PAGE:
Some of your books are weird. Are they appropriate for my child?
"I do not know your child. But I will say I do not subscribe to the notion that every book is for every child. I make the kinds of books that I liked as a kid. I don't like ordinary, middle-of-the-road books. I like funny, odd books that excite and challenge a child. There are enough people doing nice books about manners and feelings and magical unicorns. I do not do those kinds of books."
- Lane Smith
There is something delicious in being wicked and laughing about it. Most prominently, I am drawn to children's "horror" stories because of their brilliant sense of humor. Because they tackle life's most horrible scenarios with the forthright innocence of a child, making the tales, by nature, funny and delightful in their tragedy. When writing The Squickerwonkers (November 18, Titan Books), I took my cues from one of the original tragic comedians when he said, "I prefer an interesting vice to a virtue that bores" (Moliere).
This list is a nod to the books that have tickled my wicked sense of humor in their accurate and sensational portrayals of human senselessness. Some I discovered as a child and discovered myself in them, and some I sought out in adulthood, to remind myself of that delightfully naughty corner of my spirit that no one seems to like to talk about, or know how to talk about, except maybe a few brave authors...
There is no better place to start when talking about children's spooky stories than with the great and, in my opinion, untouchable Edward Gorey (yes, he was born with that name). He has written and illustrated countless, horrifying, illustrated tales for children. My two favourites as a child were The Dwindling Party and The Gashlycrumb Tinies. Both stories are littered with death, but I've chosen The Gashlycrumb Tinies to open this list because it's a strikingly dark alphabet book that grimly describes the death of 26 well-named children where The Dwindling Party only enacts the deaths of four adults and two children... although The Dwindling Party does leave an unfortunate boy orphaned at the end... and it's a pop-up book, so... on second thought... maybe Dwindling Party takes the cake.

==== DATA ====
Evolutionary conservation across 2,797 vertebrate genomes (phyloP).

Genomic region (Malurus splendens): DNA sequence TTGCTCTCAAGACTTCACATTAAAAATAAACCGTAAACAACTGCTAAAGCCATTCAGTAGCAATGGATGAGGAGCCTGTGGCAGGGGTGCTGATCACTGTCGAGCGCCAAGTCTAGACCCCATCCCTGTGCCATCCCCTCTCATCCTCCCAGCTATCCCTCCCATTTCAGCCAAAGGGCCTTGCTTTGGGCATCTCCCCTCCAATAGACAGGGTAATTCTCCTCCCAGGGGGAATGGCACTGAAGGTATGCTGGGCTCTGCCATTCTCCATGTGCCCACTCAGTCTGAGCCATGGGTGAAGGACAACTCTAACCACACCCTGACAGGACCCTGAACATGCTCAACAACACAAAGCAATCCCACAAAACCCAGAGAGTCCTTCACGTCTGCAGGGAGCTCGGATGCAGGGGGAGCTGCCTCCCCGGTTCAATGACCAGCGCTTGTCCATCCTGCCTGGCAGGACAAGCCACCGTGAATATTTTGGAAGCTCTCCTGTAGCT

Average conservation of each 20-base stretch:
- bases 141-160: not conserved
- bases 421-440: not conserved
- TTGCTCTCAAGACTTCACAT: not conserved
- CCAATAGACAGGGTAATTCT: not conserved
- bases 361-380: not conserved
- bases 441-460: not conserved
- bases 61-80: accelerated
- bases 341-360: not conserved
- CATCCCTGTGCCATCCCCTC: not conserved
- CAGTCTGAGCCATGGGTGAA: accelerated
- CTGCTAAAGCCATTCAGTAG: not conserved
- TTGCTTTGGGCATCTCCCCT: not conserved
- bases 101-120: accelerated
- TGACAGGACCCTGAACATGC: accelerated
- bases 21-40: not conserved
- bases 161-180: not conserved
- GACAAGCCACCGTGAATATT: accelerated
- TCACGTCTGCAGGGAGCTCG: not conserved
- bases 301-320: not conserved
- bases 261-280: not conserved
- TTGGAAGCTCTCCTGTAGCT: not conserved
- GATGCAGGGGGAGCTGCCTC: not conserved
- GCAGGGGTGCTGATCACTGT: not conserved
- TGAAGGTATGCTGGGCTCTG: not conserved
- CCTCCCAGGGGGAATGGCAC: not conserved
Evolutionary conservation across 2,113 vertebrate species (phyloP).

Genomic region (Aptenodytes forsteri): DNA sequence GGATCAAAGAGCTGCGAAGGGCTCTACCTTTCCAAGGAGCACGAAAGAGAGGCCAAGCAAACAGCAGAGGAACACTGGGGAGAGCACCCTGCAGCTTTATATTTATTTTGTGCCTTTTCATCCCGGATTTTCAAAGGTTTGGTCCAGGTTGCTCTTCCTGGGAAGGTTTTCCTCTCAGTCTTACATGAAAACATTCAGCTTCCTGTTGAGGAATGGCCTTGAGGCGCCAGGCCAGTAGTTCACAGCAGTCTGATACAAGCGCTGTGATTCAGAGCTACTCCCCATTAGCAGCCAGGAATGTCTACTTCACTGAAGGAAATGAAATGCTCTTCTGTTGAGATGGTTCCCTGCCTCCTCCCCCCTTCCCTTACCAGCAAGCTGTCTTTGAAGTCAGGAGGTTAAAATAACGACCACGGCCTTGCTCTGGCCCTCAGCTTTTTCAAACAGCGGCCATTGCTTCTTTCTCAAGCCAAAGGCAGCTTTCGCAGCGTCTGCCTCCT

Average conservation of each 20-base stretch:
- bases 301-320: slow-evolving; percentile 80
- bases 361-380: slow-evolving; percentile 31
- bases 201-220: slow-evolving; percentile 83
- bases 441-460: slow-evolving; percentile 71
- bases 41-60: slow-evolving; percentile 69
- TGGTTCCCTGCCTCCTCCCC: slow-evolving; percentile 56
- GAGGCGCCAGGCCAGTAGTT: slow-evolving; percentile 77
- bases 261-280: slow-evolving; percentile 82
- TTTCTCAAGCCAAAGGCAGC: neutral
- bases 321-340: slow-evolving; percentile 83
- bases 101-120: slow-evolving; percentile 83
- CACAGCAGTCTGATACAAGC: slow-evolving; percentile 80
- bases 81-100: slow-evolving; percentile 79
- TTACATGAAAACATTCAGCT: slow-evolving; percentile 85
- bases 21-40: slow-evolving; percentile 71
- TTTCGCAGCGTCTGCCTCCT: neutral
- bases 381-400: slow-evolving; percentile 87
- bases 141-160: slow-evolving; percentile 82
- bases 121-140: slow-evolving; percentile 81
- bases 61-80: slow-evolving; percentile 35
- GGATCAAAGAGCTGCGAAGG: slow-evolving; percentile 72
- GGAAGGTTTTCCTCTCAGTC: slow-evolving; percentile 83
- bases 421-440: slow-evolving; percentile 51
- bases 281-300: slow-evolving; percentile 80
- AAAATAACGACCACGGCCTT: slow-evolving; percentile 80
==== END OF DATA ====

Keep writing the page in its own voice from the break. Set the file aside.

Who doesn't know and love Dahl. He was dark, he was unabashed and he always sided with the kids. As a child, for a long spell, Charlie and The Chocolate Factory was my all-time favourite book, and as an adult I would still stand by it as Dahl's best horror. Those freaky little Oompa-Loompas knocking off harmless (if bratty) children inside the walls of an unmistakably strange factory was just too delicious. And Dahl's overt sense of justice in the acts was what made the book all the more alluring.
Perhaps not as obviously funny, but most certainly overtly dark, The Rainbow Goblins was also one of my childhood favorites. In this immaculately illustrated story, a hungry mob of goblins set out across lands to hunt down the beautiful rainbow and gobble up all its color. In an eerie, heroic and ironic twist at the end, both innocence and beauty themselves conspire against the goblins to murder them before they can eat up the rainbow. Deliciously dark.
Just a couple of years ago I was turned on to this fascinating tale for children that looks death, literally, dead in the eye. Also beautifully illustrated by Erlbruch himself, this short story tells the tale of Death coming to visit an unfortunate and oblivious duck. In his hands, Death brings a black tulip for the duck which he will pass to the duck when his hour comes. The friendship that ensues between Death and the duck in the hours leading up to Duck's passing is both humorous and tender, leaving the reader, in the end, with a deeply unsettling sense of comfort.